- The Washington Times - Monday, January 18, 2010


As The Washington Times editorial (“War with Iran nears,” Wednesday) contends, “Israel has repeatedly stated that it will not tolerate a nuclear Iran, and the Jewish state is receiving significant behind-the-scenes encouragement from Sunni Arab states wary of the possibility of Iranian regional hegemony.” The assassination of the Iranian nuclear scientist Massoud Ali-Mohammedi Tuesday is evidence that Tehran’s nuclear ambitions may signal greater conflict with Israel and the United States.

The Israeli destruction of nuclear sites in Iraq and Syria serves as a warning to the mullahs that Iran’s nuclear facilities are not off-limits, especially when the Jewish state is threatened with the prospect of an atomic bomb. If reprisal attacks occur from Iran’s “proxies” in Gaza and Lebanon, what would be the role of the United States in a conflict between Iran and Israel? Would the White House be fully committed to defend Israel in that event?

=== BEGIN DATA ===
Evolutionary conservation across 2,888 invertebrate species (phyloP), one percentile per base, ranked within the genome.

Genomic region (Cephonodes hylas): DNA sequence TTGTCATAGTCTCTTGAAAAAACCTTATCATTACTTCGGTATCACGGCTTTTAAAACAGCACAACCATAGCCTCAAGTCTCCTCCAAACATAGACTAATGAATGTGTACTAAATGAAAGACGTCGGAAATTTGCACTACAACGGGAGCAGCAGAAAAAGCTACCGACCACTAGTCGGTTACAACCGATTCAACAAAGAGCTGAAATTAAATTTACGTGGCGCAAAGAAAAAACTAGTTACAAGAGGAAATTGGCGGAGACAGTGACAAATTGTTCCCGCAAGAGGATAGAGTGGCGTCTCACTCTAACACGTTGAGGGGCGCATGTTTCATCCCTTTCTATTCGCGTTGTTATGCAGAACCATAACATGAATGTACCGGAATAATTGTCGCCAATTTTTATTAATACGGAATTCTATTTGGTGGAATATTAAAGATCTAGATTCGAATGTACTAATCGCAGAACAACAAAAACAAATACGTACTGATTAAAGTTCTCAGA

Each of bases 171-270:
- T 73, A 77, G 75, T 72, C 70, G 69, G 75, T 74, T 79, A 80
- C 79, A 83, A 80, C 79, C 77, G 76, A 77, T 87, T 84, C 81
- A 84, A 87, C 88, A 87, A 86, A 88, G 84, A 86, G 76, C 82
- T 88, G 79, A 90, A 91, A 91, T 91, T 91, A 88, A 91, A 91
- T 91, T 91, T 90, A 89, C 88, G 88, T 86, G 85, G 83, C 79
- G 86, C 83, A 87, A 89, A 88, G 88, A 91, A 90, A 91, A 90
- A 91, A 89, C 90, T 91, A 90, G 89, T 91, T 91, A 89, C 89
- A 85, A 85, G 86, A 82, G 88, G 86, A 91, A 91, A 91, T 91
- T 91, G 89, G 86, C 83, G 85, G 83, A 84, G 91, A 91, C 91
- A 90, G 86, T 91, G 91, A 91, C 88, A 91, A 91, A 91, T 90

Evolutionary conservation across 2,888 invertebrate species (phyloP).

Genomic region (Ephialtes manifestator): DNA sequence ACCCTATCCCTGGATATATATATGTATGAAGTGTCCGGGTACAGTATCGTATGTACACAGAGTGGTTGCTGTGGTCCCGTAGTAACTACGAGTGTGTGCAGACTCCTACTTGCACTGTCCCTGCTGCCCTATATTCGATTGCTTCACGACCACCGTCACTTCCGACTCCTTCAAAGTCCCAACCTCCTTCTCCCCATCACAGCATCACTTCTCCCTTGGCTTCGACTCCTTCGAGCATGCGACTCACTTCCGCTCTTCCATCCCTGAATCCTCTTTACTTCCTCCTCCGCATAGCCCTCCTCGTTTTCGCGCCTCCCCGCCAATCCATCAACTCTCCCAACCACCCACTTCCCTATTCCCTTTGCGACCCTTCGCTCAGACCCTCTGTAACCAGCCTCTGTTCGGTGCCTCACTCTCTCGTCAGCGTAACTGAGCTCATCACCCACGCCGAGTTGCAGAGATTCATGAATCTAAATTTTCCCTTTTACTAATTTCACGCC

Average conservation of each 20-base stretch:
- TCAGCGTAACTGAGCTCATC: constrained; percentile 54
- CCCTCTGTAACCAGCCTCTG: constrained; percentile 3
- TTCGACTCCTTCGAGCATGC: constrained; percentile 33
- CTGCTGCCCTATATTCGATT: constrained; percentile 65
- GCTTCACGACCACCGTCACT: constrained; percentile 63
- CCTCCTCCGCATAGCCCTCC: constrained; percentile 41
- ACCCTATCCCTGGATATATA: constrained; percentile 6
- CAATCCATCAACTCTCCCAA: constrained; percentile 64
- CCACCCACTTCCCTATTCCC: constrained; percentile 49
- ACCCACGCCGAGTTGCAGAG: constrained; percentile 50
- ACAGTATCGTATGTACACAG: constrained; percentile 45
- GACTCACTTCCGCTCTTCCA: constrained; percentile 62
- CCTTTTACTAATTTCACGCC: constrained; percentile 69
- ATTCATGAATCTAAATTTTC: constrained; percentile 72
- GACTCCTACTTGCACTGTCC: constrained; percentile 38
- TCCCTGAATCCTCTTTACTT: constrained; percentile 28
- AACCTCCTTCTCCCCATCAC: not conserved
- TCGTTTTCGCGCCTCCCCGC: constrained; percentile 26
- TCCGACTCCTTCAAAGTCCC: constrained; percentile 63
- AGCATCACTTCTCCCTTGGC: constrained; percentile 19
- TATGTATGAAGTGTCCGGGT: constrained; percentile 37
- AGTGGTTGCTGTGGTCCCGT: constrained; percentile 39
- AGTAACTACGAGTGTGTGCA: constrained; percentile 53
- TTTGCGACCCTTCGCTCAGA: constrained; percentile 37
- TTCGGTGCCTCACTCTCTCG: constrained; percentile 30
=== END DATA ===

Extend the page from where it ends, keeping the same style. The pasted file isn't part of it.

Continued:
The role of diplomatic engagement has proven ineffective in dealing with the Tehran regime. Given that diplomacy with Iran has failed consistently since 1979, is it surprising that current efforts to achieve detente have been an abysmal failure?Still, the White House may not have the last word. As The Washington Times put it, “But soon the choice will be made by others, and the real question is what role the United States will play when war comes.”



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